In my interviews I had no "agenda" other than a desire for interesting anecdotes about Pittsburgh and about the lives of the interviewees. I was not disappointed. There are both white and African-American residents at Bidwell. As it turned out, my volunteers were African-American.
With just this small group of individuals, interesting patterns and connections begin to emerge. One resident had worked in Federal Enamel in McKees Rocks. Another resident's mother had once worked there. Several individuals had worked in the health professions. Church and music were real and enriching elements common to these lives. Travel--a love of travel--was also something that many of these individuals shared.
Readers may be disappointed that I did not pursue certain tacks or that I was not more vigorous in soliciting "political" or charged responses to my questions. However, my intention was simply for the residents to talk about themselves, about Pittsburgh and about living at Bidwell. I was certainly not out to badger but only gently to coax. I am deeply appreciative of the trust implicit in being welcomed into these folks' homes and in their graciously allowing me to pry into their lives as much as I did.
There is no "right" way to organize information.
Search Engines (and, as they get better at it, even more so) are able to scour those resources that librarians (or information brokers) take the time to digitize. But what for the seemingly desperate search for information? Knowledge for what?
It is my conviction that online resources should entertain and inform.
These six oral histories are meant to do exactly that. They are meant to be read through and visited. The links, as adequately as was possible given constraints of time and resources, are meant to annotate and amplify the recounted reminiscences of the speakers. At the same time, they are coherent and organized visions of Pittsburgh and the world--albeit organized by the associative thoughts of unique sensibilities.
Officially I was allotted two days a week to work on this project. A really rich oral history for any of these six individuals would require a month of Sundays just to track down and put online, in depth, the references called forth from the past.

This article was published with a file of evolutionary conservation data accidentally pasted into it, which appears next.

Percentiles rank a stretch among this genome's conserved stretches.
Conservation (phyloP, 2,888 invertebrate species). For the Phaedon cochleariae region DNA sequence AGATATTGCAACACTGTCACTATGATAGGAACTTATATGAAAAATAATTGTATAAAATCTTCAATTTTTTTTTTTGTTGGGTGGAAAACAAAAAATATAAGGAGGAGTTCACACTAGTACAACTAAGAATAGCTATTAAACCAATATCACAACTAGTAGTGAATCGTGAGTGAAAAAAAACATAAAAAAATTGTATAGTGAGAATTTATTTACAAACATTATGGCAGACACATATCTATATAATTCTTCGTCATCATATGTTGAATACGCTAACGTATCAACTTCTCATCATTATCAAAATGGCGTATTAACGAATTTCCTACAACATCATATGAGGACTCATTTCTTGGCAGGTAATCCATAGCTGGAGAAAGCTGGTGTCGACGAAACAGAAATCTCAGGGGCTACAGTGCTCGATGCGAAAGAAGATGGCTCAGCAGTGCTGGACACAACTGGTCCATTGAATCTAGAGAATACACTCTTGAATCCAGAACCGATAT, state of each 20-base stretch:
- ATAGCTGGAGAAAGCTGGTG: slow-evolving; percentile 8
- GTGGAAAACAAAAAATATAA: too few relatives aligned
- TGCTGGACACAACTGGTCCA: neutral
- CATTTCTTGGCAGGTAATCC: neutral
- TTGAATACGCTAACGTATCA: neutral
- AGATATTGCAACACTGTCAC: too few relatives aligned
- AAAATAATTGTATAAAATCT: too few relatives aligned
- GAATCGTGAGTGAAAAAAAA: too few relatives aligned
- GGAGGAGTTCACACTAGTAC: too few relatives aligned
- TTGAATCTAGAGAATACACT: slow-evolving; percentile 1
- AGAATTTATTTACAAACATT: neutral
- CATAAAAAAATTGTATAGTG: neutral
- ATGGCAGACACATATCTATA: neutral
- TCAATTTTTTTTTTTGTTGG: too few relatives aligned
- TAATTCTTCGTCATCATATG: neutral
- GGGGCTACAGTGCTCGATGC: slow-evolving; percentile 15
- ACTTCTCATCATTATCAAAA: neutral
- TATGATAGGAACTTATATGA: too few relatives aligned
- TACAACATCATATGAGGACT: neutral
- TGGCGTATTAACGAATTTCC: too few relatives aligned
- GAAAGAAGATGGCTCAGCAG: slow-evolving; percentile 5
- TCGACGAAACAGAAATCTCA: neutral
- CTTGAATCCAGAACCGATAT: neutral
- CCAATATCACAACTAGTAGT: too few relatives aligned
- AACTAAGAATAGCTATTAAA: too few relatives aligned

Mr. James "Bill" Lee alone could call forth a vivid and vital time on the Lower Hill when there "was no Civic Arena there" and music and entertainment and stores flourished.
The links that have been constructed and the links that have been made to other sites are intended to enrich each oral history. Many oral histories online are "flat" in that they are text only and neglect to make use of hypertext links to amplify and vivify their stories. The strengths of this website are in its compelling stories and in its links, as time-consuming as those links were to research and to construct.
So, in a sense, here is a tour of Pittsburgh and America organized by the principle of particular lives, lived day-to-day, year-by-year. Part of the website's value is that connections are perceived or discovered as one traverses the landscape of these lives. A picture emerges. Consider: if all the residents of Bidwell were recorded in similar fashion, think of the organism that the technology might foster--how the real world would mirror itself in the virtual world and if that virtual world were revealed to the residents, how it might create new links and new relations for the better within the real world in turn....
The Web in its potential, revelatory, true connecting role.
- "Why, I never knew that you worked at such-and-such!"
- "Why, when did you live on whatnot Street?"
- "I can't believe that you actually know so-and-so!"
Blessed then be the ties that bind.
Updated: 22 May 2003.